Patients with heart failure (HF) may be at increased risk for cancer and cancer-related mortality, according to findings from a community-based cohort study published in JACC: CardioOncology.

For the study, researchers sourced data from anonymized administrative healthcare records from inhabitants (approximately 4 million) of Puglia, Italy. Individuals aged 50 years or older between 2005 and 2013, who had no history of cancer, were assessed for cancer onset and cancer-related mortality on the basis of HF status. Cases of individuals with HF (n=104,020) were matched with HF-free controls (n=104,020).

The HF and control cohorts included 46.8% and 46.8% men; 85.8% and 80.0% had hypertension; 38.5% and 24.5% dyslipidemia; and 31.3% and 28.0% diabetes, respectively. Among both cohorts, 28,664 were aged younger than 70 years, 35,078 aged 70-79 years, and 40,278 aged 80 years or older.


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A total of 12,036 and 7045 new diagnoses of cancer were identified among the HF and control cohorts during a median follow-up of 5 (IQR, 3.1-8.0) years, respectively. The incidence rate of cancer was 21.36 per 1000 person-years (py) among the HF cohort and 12.42 per 1000 py among the control group, indicating an increased risk for cancer among patients with HF (hazard ratio [HR], 1.76; 95% CI, 1.71-1.81).

Stratified by age, the HR for cancer among those with HF was 1.66 (95% CI, 1.58-1.75) for the cohort aged younger than 70 years, 1.69 (95% CI, 1.61-1.77) for those aged 70-79 years, and 2.07 (95% CI, 1.95-2.19) for the 80 years of age or older cohort.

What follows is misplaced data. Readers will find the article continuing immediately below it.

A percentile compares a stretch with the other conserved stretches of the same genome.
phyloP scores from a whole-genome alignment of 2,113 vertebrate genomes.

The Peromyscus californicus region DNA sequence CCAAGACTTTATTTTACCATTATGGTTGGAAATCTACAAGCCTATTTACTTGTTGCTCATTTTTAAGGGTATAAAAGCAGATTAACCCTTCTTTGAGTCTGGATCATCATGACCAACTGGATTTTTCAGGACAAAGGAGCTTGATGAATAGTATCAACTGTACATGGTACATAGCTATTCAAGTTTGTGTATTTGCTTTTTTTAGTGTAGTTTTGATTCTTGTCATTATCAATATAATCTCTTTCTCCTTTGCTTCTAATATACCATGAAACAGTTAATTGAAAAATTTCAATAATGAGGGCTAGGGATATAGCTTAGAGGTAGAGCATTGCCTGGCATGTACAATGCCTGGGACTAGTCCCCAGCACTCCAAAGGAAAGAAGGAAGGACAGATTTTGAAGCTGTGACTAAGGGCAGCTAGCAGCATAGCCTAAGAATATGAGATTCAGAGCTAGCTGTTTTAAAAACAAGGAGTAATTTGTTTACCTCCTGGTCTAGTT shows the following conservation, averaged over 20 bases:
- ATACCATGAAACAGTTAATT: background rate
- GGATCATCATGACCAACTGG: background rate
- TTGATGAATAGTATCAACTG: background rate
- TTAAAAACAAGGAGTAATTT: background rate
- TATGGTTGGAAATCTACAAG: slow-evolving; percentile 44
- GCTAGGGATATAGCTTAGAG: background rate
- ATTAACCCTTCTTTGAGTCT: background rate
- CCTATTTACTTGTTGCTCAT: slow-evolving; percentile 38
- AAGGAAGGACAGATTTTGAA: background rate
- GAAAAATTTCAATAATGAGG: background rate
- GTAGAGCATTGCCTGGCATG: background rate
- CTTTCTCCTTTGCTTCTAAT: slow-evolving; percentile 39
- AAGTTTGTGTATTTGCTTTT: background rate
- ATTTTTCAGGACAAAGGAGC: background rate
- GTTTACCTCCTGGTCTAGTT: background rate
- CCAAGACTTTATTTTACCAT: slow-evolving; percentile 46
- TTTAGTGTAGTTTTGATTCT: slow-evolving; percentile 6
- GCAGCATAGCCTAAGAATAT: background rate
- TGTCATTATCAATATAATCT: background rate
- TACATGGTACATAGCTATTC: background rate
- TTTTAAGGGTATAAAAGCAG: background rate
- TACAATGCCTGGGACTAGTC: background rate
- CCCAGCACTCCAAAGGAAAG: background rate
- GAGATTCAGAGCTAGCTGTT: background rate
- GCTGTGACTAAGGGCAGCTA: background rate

Stratified by cancer type, HF associated with increased risk (all P <.001) for lung cancers (HR, 4.49), multiple myeloma (HR, 2.33), lymphoma (HR, 1.84), and colorectal cancers (HR, 1.46) and decreased risk for male reproductive cancers (HR, 0.90; P <.005).

Cancer-related deaths occurred among 4738 of the HF and 1208 of the control cohorts, equating to an increased risk for cancer-related mortality among the HF cohort (HR, 4.11; 95% CI, 3.86-4.38; P <.001). Stratified by age, the increased risk was more pronounced among those aged younger than 70 years (HR, 7.54; 95% CI, 6.33-8.98) compared with those aged 70-79 years (HR, 3.80; 95% CI, 3.44-4.19) or 80 years or older (HR, 3.10; 95% CI, 2.81-3.43).

Stratified by sex, both men (HR, 3.79; 95% CI, 3.51-4.10) and women (HR, 4.86; 95% CI, 4.35-5.43) with HF were at increased risk for cancer-related mortality.

For patients who used high-dose loop diuretics, implying more severe HF disease, both an increased risk for cancer incidence (HR, 1.11; 95% CI, 1.03-1.21) and cancer-related mortality (HR, 1.35; 95% CI, 1.19-1.53) were observed.

This study was limited by excluding individuals aged younger than 50 years. It remains unclear whether HF at younger ages associates with increased risk for cancer and cancer-related mortality.

“In this community-based cohort, individuals with HF had higher cancer incidence and mortality compared with matched control subjects,” the study authors wrote. “The excess risk applied to both [men] and [women], and virtually all types of solid and hematologic malignancies.”

Reference

Bertero E, Robusto F, Rulli E, et al. Cancer incidence and mortality according to pre-existing heart failure in a community-based cohort. JACC:CardioOncology. Published online January 18, 2022. doi:10.1016/j.jaccao.2021.11.007